SD eResidential Facilities Healthcare Services Access Project
- Need: To bring more local health services to rural, elderly populations in long-term care facilities located in four Midwest states near a tertiary care organization.
- Intervention: Implementation of telemedicine services to reach patients at their respective sites.
- Results: The program increased local care evidenced by yearly avoidable provider-determined transfer data: 33%, 50%, 63% program years 1 through 3, respectively.
Evidence-levelPromising (About evidence-level criteria)
Due to variables such as distance, weather, or lack of provider availability, rural long-term care facilities and their staff are challenged with meeting the clinical needs of their residents, most with multiple chronic health problems. Time becomes a concern for providers traveling from clinic to clinic over long distances in order to treat a resident with an urgent or complex health issue. For long-term care patients, transferring them out of their home environment to a provider causes discomfort and disorientation, further complicating their condition. To address this, Avera Sacred Heart Hospital, along with four Avera affiliates, and two consortium partners, developed the SD eResidential Facilities Healthcare Services Access Project.
This project was developed using practice models and studies of eLongTerm Care (eLTC) endorsed by the American Telemedicine Association. Avera and its partners implemented the project at 20 sites located in South Dakota, Iowa, Minnesota, and Nebraska. Participant facilities in this program where chosen by criteria which included rural status, healthcare access needs, urgent care needs, and nursing support needs. The intent of the eLTC program was to assist rural long-term care facilities with better 24-hour access to needed care, urgent care support, staff training and education, and other geriatric services.
The patient population included frail elders in long-term care, assisted living, and rehabilitation facilities since elderly residents have higher rates of mortality associated with chronic diseases, such as diabetes, heart disease, and Alzheimer's Disease. Project site residents were also older than state or the national averages.
The eLTC program was gradually and systematically implemented over three years in order to assure quality services. Through the use of two-way video, a specialized stethoscope, a camera used for closer details of patients, and other peripheral equipment, the eResidential project kept residents in their own facility with the caregivers who know them best and best able to provide their care. Also, numerous specialized medical sources of information were offered to caregivers through these services. The eLTC strategies also decreased healthcare cost by avoiding unnecessary emergency room visits and hospital re-admissions.
The consortium partners of the SD eResidential Facilities Healthcare Services Access Project include:
- Evangelical Lutheran Good Samaritan Society
- Avera Health
- Avera Queen of Peace Hospital
- Avera Marshall Regional Medical Services
- Avera St. Luke's Hospital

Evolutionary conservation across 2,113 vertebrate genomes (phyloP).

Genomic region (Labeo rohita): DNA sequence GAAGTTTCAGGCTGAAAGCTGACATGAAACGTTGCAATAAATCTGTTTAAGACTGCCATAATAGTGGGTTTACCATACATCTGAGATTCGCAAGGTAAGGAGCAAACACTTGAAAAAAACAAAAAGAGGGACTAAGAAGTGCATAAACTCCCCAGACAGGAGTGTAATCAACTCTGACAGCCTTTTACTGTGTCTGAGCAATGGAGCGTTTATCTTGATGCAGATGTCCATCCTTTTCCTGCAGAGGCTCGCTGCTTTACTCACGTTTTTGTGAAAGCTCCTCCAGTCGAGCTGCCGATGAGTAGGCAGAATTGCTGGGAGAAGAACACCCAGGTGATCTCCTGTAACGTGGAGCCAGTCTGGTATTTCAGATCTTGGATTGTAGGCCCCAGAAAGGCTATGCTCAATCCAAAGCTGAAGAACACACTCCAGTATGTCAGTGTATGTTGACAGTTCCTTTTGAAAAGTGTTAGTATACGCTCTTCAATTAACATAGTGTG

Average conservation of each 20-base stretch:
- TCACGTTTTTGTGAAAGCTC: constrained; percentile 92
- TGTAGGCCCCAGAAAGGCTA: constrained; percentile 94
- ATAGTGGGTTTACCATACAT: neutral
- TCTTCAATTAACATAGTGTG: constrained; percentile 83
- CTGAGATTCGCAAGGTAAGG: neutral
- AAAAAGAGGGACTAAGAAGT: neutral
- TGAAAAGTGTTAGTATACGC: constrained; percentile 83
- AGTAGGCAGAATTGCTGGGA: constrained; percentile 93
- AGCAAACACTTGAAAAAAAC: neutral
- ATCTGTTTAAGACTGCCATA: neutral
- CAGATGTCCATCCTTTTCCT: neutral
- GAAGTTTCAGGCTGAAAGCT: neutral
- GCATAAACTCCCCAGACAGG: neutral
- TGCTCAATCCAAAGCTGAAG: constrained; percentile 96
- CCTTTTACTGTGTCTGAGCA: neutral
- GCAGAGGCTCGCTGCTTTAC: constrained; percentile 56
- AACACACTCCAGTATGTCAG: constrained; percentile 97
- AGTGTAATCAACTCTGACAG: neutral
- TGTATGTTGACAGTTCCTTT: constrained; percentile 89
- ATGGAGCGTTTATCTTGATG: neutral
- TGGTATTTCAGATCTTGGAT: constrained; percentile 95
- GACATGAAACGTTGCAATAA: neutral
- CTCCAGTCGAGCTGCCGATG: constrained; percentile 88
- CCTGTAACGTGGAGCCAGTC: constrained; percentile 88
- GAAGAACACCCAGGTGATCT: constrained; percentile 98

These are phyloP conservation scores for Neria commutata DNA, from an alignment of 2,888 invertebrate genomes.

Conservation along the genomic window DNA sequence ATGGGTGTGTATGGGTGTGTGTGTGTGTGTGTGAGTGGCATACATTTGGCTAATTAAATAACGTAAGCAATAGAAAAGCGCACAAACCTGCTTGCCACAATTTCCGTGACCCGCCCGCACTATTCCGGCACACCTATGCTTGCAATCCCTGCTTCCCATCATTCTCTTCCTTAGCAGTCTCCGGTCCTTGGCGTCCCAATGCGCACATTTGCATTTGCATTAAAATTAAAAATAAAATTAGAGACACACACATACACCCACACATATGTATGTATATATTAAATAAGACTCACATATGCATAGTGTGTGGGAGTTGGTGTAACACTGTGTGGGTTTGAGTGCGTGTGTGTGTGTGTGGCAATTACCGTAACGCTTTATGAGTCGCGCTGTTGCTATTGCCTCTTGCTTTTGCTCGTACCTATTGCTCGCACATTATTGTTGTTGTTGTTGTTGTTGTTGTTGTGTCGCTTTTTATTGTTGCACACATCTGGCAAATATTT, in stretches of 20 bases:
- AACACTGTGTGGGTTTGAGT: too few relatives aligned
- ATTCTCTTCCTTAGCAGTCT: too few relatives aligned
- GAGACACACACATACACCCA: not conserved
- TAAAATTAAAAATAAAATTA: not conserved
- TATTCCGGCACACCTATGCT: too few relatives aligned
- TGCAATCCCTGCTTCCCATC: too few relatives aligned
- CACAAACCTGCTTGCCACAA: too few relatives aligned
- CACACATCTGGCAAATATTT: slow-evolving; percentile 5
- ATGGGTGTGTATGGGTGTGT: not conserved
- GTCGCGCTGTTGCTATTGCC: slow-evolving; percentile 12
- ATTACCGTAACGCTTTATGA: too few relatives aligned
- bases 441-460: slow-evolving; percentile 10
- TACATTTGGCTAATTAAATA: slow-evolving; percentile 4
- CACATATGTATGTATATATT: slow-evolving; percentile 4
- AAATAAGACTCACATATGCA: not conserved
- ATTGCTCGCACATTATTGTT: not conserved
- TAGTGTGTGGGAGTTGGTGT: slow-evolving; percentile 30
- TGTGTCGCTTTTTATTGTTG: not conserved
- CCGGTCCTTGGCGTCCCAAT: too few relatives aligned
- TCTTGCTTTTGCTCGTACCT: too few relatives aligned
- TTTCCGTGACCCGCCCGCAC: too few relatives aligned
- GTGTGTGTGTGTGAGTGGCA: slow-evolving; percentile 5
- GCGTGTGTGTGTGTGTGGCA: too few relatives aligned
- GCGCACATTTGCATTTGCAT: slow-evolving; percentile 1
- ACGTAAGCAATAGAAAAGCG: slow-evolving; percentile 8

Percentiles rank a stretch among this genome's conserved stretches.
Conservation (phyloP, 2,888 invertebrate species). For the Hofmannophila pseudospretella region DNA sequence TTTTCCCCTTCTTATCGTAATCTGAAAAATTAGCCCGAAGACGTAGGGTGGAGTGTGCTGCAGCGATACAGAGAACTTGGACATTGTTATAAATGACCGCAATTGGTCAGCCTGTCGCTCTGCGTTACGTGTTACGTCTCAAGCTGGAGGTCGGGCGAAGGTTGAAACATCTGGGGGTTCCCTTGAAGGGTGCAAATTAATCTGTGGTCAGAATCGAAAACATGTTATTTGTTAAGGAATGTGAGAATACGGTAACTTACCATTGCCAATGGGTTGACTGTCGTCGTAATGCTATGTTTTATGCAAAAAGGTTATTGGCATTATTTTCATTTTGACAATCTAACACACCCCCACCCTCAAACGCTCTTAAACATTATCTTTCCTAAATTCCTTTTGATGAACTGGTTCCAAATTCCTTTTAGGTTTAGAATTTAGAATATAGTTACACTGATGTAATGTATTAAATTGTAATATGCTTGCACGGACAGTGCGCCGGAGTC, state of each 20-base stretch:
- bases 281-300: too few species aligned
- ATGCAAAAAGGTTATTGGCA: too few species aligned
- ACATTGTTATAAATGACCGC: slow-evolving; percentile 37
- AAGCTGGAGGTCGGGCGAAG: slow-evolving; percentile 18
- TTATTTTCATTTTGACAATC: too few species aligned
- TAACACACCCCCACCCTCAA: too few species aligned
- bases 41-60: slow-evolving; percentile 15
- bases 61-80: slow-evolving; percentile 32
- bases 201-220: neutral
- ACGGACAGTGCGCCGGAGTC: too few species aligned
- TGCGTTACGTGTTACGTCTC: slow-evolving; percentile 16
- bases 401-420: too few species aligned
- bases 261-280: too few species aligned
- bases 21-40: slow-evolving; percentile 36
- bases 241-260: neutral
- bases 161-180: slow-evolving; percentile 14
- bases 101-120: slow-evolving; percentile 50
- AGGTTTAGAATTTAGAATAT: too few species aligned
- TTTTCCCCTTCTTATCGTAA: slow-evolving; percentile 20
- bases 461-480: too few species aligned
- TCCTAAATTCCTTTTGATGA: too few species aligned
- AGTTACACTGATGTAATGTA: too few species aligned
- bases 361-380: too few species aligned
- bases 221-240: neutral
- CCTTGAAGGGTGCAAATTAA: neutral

The program received support from a 2012-2015 Federal Office of Rural Health Policy Rural Health Care Services Outreach grant.
Avera Health also has a larger collection of services called Avera eCare. Through these services, Avera connects rural health care providers to specialists in more urban areas.
- Provided rural residential facilities and residents access to a provider 24 hours, 7 days a week, 365 days per year via two-way video
- eConsult specialty access include Infectious Disease, Wound Care, Cardiology, and Nephrology
- ePharmacy offering information on drug administration, side effects, and interactions
- Evaluation of long-term care residents' complications and complaints
- Emergency assistance if needed through eER (eEmergency Room)
- Enhanced resources available to long-term care staff
During the original 3-year grant cycle, there were over 630 two-way video encounters in addition to almost 800 consults not requiring the patient to be on camera. By the 3rd year, 63% of potential transfers were avoided due to collaborative efforts between the teams.
- Inconsistent primary care providers for facility residents
- Sites' distance barrier from the eLTC Hub for training and support services
- Differing provider credentialing requirements between sites (later solved by utilization of eEmergency physicians to cover sites while credentialing issues reconciled
- Universal staff training
- Full leadership support to direct how eLTC services utilized
- Preservation of wireless mobility
Contact InformationAnthony Erickson, Vice President of Senior Services
Avera Sacred Heart Hospital
Iowa, Minnesota, Nebraska, South Dakota
October 9, 2015
Date updated or reviewed
July 8, 2019
Please contact the models and innovations contact directly for the most complete and current information about this program. Summaries of models and innovations are provided by RHIhub for your convenience. The programs described are not endorsed by RHIhub or by the Federal Office of Rural Health Policy. Each rural community should consider whether a particular project or approach is a good match for their community’s needs and capacity. While it is sometimes possible to adapt program components to match your resources, keep in mind that changes to the program design may impact results.